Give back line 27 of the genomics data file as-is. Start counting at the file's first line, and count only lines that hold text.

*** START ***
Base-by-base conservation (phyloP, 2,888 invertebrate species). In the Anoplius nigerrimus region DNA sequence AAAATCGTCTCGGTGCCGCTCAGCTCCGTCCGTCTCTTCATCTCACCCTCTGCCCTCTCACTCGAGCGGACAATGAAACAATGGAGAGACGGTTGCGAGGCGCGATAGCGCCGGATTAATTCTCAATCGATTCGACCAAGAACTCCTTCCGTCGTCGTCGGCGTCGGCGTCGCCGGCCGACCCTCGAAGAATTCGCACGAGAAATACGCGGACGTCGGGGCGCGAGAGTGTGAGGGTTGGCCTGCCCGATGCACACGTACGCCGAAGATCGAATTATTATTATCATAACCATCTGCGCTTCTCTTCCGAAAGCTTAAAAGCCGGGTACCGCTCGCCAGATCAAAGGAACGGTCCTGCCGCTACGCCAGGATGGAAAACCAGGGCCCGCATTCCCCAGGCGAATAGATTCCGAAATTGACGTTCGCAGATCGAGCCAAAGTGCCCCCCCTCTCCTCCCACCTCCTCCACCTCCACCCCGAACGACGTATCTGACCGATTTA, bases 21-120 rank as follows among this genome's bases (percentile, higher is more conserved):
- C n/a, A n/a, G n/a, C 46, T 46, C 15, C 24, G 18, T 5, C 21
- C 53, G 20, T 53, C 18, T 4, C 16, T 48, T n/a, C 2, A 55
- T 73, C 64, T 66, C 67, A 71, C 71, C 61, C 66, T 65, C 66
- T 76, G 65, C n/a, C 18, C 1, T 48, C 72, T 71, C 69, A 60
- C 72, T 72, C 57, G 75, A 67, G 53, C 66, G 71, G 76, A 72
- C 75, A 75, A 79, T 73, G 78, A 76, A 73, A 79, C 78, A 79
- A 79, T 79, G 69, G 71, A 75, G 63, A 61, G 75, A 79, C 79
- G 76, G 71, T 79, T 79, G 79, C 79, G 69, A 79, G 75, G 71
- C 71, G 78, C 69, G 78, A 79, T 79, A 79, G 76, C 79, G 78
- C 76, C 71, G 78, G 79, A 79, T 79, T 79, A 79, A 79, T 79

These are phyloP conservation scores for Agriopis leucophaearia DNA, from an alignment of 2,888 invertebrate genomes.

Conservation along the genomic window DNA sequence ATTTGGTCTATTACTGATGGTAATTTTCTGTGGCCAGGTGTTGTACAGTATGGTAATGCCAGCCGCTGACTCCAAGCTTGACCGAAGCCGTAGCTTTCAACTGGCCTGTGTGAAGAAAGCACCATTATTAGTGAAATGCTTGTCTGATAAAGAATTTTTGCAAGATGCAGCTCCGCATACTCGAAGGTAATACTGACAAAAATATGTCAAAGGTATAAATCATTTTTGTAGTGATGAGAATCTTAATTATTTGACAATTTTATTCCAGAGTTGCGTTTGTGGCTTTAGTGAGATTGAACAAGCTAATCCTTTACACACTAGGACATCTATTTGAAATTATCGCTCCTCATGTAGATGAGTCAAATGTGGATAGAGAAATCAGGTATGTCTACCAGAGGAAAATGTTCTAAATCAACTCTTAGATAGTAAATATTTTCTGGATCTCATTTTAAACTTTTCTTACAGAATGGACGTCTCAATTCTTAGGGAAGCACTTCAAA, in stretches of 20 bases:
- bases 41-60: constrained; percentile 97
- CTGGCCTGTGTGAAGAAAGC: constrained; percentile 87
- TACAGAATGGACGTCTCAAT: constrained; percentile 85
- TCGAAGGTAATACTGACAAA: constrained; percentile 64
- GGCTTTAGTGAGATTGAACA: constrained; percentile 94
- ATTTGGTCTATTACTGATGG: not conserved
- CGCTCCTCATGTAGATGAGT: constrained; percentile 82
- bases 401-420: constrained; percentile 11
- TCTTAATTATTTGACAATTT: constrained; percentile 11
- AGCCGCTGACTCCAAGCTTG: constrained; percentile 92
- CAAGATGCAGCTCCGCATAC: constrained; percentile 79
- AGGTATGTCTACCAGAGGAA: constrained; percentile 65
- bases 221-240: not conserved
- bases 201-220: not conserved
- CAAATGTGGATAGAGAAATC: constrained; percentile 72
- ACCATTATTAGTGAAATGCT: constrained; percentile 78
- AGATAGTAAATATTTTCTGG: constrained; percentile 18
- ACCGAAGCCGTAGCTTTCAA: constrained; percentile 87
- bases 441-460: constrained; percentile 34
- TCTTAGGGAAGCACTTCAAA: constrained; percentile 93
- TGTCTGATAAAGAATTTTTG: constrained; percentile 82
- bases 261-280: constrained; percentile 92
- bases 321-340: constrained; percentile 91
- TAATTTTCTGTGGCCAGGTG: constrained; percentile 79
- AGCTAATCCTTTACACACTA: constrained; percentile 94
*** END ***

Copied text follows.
- bases 201-220: not conserved